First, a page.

Pre-clinical effects of metformin and aspirin on the cell lines of different breast cancer subtypes
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Background Breast cancer is highly prevalent among women worldwide. It is classified into three main subtypes: estrogen receptor positive (ER+), human epidermal growth factor receptor 2 positive (HER2+), and triple negative breast cancer (TNBC). This study has evaluated the effects of aspirin and metformin, isolated or in a combination, in breast cancer cells of the different subtypes. Methods The breast cancer cell lines MCF-7, MDA-MB-231, and SK-BR-3 were treated with aspirin and/or metformin (0.01 mM - 10 mM); functional in vitro assays were performed. The interactions with the estrogen receptors (ER) were evaluated in silico. Results Metformin (2.5, 5 and 10 mM) altered the morphology and reduced the viability and migration of the ER+ cell line MCF-7, whereas aspirin triggered this effect only at 10 mM. A synergistic effect for the combination of metformin and aspirin (2.5, 5 or 10 mM each) was observed in the TNBC cell subtype MDA-MB-231, according to the evaluation of its viability and colony formation. Partial inhibitory effects were observed for either of the drugs in the HER2+ cell subtype SK-BR-3. The effects of metformin and aspirin partly relied on cyclooxygenase-2 (COX-2) upregulation, without the production of lipoxins. In silico, metformin and aspirin bound to the ERα receptor with the same energy. Conclusion We have provided novel evidence on the mechanisms of action of aspirin and metformin in breast cancer cells, showing favorable outcomes for these drugs in the ER+ and TNBC subtypes.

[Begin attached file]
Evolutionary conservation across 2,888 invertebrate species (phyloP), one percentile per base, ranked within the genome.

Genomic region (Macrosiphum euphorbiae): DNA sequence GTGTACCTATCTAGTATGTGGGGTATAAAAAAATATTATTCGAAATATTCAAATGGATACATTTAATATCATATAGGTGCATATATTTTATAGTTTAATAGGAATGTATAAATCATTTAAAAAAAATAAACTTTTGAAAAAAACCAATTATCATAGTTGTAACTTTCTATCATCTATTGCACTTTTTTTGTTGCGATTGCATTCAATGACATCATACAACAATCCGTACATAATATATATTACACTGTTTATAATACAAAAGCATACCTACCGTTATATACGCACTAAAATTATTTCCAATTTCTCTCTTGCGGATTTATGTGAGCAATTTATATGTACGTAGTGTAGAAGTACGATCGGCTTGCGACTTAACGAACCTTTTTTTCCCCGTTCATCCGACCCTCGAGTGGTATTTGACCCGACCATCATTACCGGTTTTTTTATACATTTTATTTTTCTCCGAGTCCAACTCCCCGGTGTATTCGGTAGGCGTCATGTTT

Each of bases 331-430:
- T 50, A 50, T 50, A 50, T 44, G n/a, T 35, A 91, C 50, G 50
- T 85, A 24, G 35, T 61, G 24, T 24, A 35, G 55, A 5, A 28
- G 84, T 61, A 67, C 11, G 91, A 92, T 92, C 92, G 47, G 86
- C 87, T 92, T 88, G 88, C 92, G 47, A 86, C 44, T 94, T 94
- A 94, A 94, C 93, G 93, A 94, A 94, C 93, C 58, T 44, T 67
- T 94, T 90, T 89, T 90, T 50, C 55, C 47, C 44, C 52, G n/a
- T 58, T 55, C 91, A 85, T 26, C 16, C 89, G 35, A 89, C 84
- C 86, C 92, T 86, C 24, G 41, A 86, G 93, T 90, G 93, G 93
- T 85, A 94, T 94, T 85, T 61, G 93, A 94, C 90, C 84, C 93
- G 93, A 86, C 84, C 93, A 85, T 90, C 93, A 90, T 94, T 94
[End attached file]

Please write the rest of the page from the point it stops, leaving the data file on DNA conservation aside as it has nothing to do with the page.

KeywordsBreast cance Drug repurposing Metformin Aspirin
We would like to thank Dr. Eduardo Filippi-Chiela for providing the MCF-7 cell line and Dr. Mônica Ryff Moreira Roca Vianna for sharing the laboratory facilities for the western blotting analyzes.
This study was supported by grants from the Conselho Nacional de Desenvolvimento Científico e Tecnológico (CNPq) and the Coordenação de Aperfeiçoamento de Pessoal de Nível Superior (CAPES), Brasil. MEAA is a master’s degree student in Cellular and Molecular Biology supported by the CAPES/PROEX Program. M.M.C. and W.F.A received grants from CNPq (Grant Numbers: 303842–2014-8 and 308883–2014-4, respectively).
Compliance with ethical standards
Conflict of interest
None of the authors have any conflict of interest to disclose regarding the publication of the present manuscript.
This article has not featured any studies with human participants or animals whilst it was being performed by any of the authors.
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